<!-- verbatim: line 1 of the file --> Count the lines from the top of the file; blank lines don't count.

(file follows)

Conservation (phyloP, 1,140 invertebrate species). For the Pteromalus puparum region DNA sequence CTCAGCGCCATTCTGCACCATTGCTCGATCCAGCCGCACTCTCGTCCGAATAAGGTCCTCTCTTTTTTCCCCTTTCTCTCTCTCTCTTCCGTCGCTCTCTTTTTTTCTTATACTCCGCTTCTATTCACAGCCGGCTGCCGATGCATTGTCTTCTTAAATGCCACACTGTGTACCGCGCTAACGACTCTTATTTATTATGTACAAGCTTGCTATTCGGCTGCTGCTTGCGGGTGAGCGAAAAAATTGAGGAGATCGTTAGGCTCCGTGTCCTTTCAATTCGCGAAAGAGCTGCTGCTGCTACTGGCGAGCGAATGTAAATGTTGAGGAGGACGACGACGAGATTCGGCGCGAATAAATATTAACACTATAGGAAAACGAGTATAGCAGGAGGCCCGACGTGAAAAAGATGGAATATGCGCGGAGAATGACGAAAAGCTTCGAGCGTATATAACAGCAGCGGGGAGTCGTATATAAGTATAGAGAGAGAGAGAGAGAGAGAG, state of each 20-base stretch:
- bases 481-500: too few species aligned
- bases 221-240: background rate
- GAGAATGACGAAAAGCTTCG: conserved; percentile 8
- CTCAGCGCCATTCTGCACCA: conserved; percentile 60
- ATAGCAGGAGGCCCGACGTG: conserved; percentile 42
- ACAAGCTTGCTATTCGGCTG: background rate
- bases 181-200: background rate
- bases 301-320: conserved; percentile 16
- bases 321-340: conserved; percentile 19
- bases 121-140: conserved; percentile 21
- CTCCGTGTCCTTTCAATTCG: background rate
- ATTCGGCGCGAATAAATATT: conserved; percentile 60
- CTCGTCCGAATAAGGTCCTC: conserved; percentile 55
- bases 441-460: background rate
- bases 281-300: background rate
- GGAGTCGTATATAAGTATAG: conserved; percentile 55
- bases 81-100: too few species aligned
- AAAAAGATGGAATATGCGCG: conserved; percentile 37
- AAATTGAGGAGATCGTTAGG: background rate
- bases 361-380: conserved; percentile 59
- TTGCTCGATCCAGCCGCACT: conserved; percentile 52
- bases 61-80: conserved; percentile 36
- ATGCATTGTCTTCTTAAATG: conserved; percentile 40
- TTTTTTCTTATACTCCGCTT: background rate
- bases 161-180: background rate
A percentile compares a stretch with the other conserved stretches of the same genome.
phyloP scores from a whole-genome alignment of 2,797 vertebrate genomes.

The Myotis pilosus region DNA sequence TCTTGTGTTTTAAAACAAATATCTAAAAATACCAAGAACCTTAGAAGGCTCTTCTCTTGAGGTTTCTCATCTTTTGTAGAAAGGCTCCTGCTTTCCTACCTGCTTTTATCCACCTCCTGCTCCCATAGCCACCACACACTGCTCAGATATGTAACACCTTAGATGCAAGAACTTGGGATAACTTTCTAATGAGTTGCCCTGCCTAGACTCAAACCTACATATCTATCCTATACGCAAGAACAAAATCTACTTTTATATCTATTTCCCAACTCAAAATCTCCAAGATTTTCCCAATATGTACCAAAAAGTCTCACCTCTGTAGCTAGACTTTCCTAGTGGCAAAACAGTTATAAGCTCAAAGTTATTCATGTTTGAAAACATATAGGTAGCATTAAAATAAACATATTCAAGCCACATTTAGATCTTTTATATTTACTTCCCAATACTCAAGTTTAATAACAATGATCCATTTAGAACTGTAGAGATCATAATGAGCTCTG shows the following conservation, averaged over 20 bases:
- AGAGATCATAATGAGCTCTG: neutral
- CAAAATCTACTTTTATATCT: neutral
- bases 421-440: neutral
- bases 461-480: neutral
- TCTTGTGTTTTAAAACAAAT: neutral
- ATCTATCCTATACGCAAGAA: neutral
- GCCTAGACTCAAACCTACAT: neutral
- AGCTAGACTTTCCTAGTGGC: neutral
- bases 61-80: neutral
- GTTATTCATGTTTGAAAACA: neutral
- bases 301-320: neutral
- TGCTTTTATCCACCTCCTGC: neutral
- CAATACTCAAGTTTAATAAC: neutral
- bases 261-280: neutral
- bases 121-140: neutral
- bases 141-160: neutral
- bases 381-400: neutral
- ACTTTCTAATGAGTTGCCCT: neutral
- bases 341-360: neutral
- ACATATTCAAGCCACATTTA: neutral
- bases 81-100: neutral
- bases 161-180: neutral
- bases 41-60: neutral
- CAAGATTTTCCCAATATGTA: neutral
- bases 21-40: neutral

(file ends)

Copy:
Conservation (phyloP, 1,140 invertebrate species). For the Pteromalus puparum region DNA sequence CTCAGCGCCATTCTGCACCATTGCTCGATCCAGCCGCACTCTCGTCCGAATAAGGTCCTCTCTTTTTTCCCCTTTCTCTCTCTCTCTTCCGTCGCTCTCTTTTTTTCTTATACTCCGCTTCTATTCACAGCCGGCTGCCGATGCATTGTCTTCTTAAATGCCACACTGTGTACCGCGCTAACGACTCTTATTTATTATGTACAAGCTTGCTATTCGGCTGCTGCTTGCGGGTGAGCGAAAAAATTGAGGAGATCGTTAGGCTCCGTGTCCTTTCAATTCGCGAAAGAGCTGCTGCTGCTACTGGCGAGCGAATGTAAATGTTGAGGAGGACGACGACGAGATTCGGCGCGAATAAATATTAACACTATAGGAAAACGAGTATAGCAGGAGGCCCGACGTGAAAAAGATGGAATATGCGCGGAGAATGACGAAAAGCTTCGAGCGTATATAACAGCAGCGGGGAGTCGTATATAAGTATAGAGAGAGAGAGAGAGAGAGAG, state of each 20-base stretch: